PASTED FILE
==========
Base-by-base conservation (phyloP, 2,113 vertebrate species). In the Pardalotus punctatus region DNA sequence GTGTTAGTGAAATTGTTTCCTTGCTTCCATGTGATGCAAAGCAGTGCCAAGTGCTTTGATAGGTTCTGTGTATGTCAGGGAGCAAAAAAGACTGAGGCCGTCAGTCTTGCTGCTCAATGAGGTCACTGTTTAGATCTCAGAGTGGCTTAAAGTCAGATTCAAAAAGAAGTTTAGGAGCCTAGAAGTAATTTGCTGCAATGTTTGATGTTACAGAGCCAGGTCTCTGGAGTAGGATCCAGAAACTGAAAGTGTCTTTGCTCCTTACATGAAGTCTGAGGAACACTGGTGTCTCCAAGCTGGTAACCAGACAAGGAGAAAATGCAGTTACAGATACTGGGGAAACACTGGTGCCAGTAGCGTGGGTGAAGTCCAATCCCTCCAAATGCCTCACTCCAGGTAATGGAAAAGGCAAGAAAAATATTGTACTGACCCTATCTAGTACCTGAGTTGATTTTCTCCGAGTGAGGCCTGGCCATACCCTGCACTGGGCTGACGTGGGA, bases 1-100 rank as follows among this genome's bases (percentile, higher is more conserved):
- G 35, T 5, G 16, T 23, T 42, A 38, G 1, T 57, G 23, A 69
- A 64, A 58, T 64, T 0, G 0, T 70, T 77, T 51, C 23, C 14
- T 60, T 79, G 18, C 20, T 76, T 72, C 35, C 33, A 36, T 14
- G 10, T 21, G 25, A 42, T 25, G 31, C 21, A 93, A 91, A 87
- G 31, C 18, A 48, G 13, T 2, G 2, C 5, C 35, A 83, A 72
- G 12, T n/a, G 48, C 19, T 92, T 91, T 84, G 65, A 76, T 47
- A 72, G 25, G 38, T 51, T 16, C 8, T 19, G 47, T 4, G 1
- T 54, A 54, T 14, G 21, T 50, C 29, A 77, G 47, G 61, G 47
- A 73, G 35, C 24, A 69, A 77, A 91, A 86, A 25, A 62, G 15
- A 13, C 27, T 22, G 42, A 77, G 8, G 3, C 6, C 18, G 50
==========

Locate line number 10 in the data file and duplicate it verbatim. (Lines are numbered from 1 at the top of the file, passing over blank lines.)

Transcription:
- A 73, G 35, C 24, A 69, A 77, A 91, A 86, A 25, A 62, G 15